New data released by the Centers for Disease Control and Prevention (CDC) estimates that 1 in 88 children is identified as having an autism spectrum disorder (ASD).
The data shows a significant rise since the last major study and has caused some to question whether this rise truly represents a spike in cases, or if it is due to better methods for identifying autism spectrum disorders.
CDC Finds Rising Rates
This new research examined 8-year-olds in 14 communities across the United States in 2008, the broadest look at autism executed by the organization yet. The rate of 1 in 88 which was found represents a 23% increase from the 1 in 110 found previously in a study released in 2009.
The study compared data across many variables, with one of the most marked results being the differences in genders. Based on the study, it is now estimated that 1 in 54 boys has been identified with an ASD compared to 1 in 252 girls. The differences from community to community also differed significantly, from 1 in 47 children in Utah to 1 in 210 children in Alabama.
Though the reasons for these increases are not explored in the study, CDC Director Thomas Frieden, M.D. urged a different focus, saying, “One thing the data tells us with certainty – there are more children and families that need help. We must continue to track autism spectrum disorders because this is the information communities need to guide improvements in services to help children.”
Presence or Discovery Increasing?
Others in the medical community, however, are highlighting the importance of more in-depth exploration of the factors causing the increases. In a recent response to the CDC survey, Thomas Insel, M.D., Director of the National Institute of Mental Health (NIMH) preached caution and further investigation.
The NIMH response showed concern with whether the spike in ASDs can truly be attributed to a higher rate of children affected with the disorder, or if it could be attributed to greater rates of detection of the disorder. The question Dr. Insel poses comes down to this: “Does the increase reflect a growing problem, or do these new numbers reflect an improvement in our ability to diagnose and serve those affected?”
One section of data NIMH points to is in the increase of ASDs among Hispanic and African American children, which rose 110% and 91%, respectively. The CDC does make clear that they too predict increased detection is at play, stating “We suspect that some of this increase is due to greater awareness and better identification among these groups. However, this finding explains only part of the increase over time, as more children are being identified in all groups.”
NIMH urges that more research be done to determine the true cause of the rising numbers so that focus can be properly placed to most effectively improve the situation. If rates of children affected are indeed increasing, then causal factors including possible environmental triggers need to be determined. However, if diagnosis is increasing and more children with ASDs are being identified and served, than the focus should switch to improving treatments.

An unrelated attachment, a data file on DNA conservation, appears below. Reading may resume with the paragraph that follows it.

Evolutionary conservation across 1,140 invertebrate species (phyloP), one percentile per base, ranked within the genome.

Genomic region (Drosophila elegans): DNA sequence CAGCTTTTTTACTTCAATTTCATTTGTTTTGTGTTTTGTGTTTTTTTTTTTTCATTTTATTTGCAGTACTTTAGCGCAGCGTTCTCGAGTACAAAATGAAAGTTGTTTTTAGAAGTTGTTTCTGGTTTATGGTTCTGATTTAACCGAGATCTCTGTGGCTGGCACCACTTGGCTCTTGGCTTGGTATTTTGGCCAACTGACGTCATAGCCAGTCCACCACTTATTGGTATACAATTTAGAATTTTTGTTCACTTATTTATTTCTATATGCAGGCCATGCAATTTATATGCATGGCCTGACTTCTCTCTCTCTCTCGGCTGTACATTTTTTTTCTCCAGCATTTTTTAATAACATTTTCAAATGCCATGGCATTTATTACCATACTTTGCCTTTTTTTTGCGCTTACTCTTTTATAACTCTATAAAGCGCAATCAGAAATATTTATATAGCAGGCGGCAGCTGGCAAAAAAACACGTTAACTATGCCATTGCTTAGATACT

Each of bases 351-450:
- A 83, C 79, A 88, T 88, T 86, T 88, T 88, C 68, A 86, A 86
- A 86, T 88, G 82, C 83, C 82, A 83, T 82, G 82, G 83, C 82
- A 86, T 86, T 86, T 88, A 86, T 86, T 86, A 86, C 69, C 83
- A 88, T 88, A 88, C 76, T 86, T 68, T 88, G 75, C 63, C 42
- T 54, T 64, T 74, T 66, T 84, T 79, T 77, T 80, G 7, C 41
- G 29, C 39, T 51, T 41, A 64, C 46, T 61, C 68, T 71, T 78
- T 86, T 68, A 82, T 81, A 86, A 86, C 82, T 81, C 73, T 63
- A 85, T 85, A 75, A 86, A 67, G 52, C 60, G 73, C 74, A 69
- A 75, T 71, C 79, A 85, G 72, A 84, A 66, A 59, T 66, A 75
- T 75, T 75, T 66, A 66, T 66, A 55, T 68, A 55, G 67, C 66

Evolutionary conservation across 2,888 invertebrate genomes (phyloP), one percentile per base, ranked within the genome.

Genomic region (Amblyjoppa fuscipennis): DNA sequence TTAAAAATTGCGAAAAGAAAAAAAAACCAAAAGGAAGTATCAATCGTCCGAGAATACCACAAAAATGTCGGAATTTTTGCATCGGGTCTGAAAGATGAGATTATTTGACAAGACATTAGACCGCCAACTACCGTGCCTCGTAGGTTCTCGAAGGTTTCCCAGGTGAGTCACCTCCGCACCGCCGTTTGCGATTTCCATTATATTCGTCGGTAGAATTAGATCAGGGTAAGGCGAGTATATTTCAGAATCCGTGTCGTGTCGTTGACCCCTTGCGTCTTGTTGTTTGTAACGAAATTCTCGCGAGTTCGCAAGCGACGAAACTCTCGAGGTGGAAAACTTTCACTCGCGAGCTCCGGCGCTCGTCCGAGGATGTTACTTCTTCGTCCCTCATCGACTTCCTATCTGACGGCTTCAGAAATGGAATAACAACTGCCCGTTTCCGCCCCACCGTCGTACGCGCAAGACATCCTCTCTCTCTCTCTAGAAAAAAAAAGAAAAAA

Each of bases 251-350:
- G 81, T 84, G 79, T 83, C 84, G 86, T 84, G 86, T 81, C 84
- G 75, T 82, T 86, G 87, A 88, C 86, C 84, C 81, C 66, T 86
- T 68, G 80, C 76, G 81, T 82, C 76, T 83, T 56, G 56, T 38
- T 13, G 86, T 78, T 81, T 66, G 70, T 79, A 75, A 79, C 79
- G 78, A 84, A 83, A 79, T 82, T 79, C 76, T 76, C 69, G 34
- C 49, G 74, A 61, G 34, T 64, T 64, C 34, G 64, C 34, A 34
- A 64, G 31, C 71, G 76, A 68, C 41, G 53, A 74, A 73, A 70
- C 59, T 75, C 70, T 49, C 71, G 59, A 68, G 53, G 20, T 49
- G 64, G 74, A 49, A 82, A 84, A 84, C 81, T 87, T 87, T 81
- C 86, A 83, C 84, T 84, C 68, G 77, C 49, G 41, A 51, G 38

What Does an Autism Spectrum Diagnosis Include?
With more and more children in America receiving an autism diagnosis, it is becoming increasingly important for the public to understand the disease. The CDC explains that individuals with ASDs handle information differently, which can lead to challenging communication and behavioral difficulties. These developmental disorders vary in severity and symptoms, though problems with social interaction are a symptom common throughout the spectrum.
The three major divisions of the spectrum are autistic disorder, Asperger syndrome and Pervasive Developmental Disorder - Not Otherwise Specified (PDD-NOS).
Autistic disorder is the disorder that typically comes to mind when people think of autism. It consists of abnormal mannerisms and interests, with considerable language delays and difficulties with social situations and communication. This is often coupled with an intellectual disability.
Asperger syndrome is typically less severe than autistic disorder, and while patients might have unusual behaviors and social problems, they rarely display issues with language or intellect.
PDD-NOS, or atypical autism, is the category into which those who have some, but not all, indicators for autistic disorder or Asperger syndrome fall into. Their symptoms are milder and might only be in the area of sociability and communication.
Another aspect of the spectrum of autism is the timing in which symptoms show up in children. Though it is accepted that the disorders do begin before the age of three, some with ASDs might seem to develop normally until age two, when the development of skills can stop or reverse. Others might display symptoms from the first few months of their lives. When symptoms do show up, they can include the flapping of hands or the rocking of the body, not responding to their name, difficulties understanding or expressing emotions, and a lack of “pretend” play.
The CDC recommends that parents act quickly whenever there is any concern about the development of their child. Though there is not currently a cure for ASDs, it is believed that the earliest possible treatment can better help autism patients master important life skills.
How much of the rise to an estimated 1 in 88 children is due to increased presence of ASDs and how much of the rise is due to increased diagnosis is still to be determined. Regardless of the cause, it is clear that as autism’s prevalence grows, it becomes increasingly important for the medical community to develop a deeper understanding of the disorder and improve methods of diagnosing, treating and serving those affected.